Wednesday, July 21, 2010

Campfire-Related Tragedy

Of all the threats brought about by natural events that we sometimes refer to as "disasters," flooding takes the highest toll in human life. In hurricanes, for example, it isn't the wind that directly causes the most deaths — it's the flooding, some of which is caused by the wind blowing water ashore in what's called "storm surge" and some of which is caused by swollen rivers due to intense rainfall.

While wind is impressive, water is downright powerful stuff. Each gallon weighs nearly 8.5 pounds, and when it's moving it creates an enormous force that people simply are not strong enough to stand against. If you get caught in moving water, you're going to move with it. If it's fast-moving water, you'll get swept away.

That's what happened to a 12-year-old girl in Flagstaff, Arizona this week. A heavy thunderstorm dumped a load of water on an area that had been denuded only a month before by wildfire. When the water hit the ground, it just ran downhill as fast as gravity could pull it, with no vegetation to help slow the gathering flood. Soon, it was a roaring black river rushing through a subdivision where no river was supposed to be. The little girl was caught in the flow and swept down a culvert. They still haven't found her.

But here's the strange way one event links to another. A month ago, the wildfire that killed off all the vegetation in that area was caused by a careless camper who failed to fully extinguish a campfire. This is Smoky The Bear 101, but it still happens. That lingering campfire ignited the wildfire that stripped away the vegetation that might have helped reduce the threat of flashflood when the thunderstorm hit. In a sense, that careless camper is directly responsible for the loss of this little girl's life.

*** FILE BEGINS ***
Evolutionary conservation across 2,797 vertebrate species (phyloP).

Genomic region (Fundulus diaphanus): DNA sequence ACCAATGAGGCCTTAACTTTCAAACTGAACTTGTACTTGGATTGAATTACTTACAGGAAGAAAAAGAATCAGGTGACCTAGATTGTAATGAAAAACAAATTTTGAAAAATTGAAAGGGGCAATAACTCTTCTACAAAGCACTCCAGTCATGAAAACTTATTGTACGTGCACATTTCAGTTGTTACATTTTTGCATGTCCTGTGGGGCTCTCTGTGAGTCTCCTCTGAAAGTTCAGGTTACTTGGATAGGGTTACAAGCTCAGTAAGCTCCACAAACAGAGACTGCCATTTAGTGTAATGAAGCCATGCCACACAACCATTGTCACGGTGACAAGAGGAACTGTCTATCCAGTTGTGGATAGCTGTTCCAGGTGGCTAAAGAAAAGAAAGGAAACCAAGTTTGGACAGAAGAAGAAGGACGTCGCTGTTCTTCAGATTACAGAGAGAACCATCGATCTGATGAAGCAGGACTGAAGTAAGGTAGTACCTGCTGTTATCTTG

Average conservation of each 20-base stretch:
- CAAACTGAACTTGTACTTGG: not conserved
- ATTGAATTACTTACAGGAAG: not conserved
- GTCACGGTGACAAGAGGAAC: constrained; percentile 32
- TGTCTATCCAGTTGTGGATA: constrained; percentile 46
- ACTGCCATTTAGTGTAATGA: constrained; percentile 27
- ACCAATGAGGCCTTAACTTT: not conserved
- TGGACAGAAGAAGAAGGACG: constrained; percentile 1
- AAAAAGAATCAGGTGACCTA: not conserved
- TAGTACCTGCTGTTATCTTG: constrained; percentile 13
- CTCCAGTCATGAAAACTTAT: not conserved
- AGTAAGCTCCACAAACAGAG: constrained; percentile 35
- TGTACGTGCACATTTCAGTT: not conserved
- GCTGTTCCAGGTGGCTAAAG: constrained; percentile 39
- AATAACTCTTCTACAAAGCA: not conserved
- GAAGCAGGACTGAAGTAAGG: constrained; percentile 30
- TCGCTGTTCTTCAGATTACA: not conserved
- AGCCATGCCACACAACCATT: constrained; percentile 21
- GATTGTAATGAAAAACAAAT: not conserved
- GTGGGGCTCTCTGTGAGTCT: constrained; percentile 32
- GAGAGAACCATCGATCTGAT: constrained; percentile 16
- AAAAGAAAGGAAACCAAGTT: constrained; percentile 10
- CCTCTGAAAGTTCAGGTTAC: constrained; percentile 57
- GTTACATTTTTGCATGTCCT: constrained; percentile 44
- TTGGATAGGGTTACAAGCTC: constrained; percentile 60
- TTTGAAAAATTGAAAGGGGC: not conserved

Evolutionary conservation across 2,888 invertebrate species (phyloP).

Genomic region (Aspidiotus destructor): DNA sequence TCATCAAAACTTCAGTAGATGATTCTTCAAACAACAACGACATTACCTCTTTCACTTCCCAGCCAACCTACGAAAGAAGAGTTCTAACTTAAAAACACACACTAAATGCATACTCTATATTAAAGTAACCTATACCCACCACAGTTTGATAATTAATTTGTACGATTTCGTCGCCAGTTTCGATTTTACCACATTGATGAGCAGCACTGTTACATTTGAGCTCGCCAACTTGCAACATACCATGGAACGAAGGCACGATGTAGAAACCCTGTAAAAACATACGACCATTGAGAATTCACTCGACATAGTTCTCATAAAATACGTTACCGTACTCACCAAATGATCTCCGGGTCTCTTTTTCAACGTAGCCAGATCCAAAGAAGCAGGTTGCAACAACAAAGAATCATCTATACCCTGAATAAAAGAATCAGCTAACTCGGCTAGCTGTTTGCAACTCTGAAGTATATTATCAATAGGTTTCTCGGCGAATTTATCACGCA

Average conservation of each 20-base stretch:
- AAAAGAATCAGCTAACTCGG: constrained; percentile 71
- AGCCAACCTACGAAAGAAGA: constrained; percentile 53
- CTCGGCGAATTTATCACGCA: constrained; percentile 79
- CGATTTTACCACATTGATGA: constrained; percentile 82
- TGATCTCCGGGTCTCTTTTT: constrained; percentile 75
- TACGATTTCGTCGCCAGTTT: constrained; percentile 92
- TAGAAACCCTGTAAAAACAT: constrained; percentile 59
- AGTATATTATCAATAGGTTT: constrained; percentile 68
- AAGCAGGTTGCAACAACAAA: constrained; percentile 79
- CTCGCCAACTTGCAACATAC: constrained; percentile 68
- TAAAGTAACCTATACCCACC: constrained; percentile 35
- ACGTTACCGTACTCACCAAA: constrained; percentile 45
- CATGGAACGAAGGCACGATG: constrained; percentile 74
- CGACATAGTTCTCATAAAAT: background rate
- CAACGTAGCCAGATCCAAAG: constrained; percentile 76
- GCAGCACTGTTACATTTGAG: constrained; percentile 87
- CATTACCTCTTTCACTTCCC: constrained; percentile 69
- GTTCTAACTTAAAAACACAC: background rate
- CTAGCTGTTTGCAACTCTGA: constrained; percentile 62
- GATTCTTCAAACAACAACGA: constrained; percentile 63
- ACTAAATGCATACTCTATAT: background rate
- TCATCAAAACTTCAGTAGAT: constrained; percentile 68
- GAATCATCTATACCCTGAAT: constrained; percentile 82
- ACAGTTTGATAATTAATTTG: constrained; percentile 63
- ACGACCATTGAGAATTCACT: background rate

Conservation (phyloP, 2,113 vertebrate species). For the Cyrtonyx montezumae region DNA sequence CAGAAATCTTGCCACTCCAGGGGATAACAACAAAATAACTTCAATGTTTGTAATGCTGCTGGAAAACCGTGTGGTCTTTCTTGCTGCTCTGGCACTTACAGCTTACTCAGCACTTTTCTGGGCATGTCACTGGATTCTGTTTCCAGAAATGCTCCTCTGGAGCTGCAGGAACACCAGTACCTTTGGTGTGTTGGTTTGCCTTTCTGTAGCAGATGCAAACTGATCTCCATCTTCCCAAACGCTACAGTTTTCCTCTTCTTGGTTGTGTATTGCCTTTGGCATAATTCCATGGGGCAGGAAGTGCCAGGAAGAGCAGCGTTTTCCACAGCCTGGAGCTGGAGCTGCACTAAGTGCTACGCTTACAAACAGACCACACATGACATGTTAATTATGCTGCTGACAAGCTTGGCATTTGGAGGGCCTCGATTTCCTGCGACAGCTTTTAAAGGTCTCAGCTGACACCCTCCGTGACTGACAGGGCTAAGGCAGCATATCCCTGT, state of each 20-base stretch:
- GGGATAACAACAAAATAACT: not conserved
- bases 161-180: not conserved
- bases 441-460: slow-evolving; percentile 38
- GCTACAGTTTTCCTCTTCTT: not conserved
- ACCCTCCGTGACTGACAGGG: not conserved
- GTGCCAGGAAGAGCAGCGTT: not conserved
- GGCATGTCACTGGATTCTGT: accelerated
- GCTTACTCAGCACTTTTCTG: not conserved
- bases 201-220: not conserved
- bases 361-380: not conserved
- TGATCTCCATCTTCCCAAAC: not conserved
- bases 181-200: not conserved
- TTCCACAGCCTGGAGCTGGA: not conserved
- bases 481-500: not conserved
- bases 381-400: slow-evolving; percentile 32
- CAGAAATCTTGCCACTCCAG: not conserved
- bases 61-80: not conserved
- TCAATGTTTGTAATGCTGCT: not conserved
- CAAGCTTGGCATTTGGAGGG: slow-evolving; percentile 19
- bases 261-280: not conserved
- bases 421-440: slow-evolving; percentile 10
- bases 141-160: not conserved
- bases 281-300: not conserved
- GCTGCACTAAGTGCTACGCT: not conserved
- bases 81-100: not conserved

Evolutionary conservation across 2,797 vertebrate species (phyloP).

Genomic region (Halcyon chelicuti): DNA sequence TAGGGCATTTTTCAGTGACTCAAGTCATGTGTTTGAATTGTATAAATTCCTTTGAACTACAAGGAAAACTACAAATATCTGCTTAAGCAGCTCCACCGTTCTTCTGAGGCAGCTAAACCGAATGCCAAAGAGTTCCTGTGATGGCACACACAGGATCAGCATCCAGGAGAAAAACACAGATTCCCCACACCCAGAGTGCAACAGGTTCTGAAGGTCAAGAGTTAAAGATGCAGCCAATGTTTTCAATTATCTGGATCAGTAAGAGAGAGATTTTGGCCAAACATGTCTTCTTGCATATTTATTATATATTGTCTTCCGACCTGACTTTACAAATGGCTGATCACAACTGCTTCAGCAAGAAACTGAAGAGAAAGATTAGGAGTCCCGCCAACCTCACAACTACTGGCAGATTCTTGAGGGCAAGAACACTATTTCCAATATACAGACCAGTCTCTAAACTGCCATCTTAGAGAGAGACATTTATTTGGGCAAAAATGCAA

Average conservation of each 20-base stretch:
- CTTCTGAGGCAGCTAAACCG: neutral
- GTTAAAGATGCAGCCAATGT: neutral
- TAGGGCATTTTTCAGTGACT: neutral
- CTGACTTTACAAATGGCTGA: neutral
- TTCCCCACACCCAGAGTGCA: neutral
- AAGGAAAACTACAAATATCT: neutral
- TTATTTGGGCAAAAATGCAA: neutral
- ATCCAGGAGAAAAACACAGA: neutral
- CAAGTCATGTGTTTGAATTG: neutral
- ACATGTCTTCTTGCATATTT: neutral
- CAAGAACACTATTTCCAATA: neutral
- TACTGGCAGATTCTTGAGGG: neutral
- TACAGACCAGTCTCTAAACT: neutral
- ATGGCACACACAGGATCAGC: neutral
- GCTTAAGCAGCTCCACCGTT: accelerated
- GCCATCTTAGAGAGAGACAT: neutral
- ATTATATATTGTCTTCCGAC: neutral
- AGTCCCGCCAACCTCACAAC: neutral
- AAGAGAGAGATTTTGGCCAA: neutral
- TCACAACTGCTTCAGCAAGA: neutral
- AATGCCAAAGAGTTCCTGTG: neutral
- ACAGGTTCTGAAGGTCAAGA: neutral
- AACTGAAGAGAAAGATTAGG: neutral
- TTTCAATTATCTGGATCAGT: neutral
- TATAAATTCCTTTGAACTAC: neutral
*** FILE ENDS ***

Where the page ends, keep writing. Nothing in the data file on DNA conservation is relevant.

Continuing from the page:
So what do we learn from all this?
  • Be careful with your campfire. Make sure it's dead out before you leave. 
  • Be aware that burned out areas are prone to flashflood, mudslides, etc. when big storms hit. Stay tuned in to what the weather is doing, and leave those areas ahead of the storm. 
  • Children (and adults) might be curious and attracted to something exciting like a sudden rush of water nearby. Teach children to run away from rushing water. They should run perpendicular to the flow of water, not parallel to it. They should run uphill. 
  • Do not drive through rushing water that is crossing a road. It takes very little current to sweep away a vehicle. And the roadway might be damaged by the flow of water, leaving a crater you cannot see below the water. 
Floods are a serious threat. Already this year in China, more than 1,000 people have died or disappeared in floods. The worst year ever for that country was 1998 when 4,150 died in floods. 

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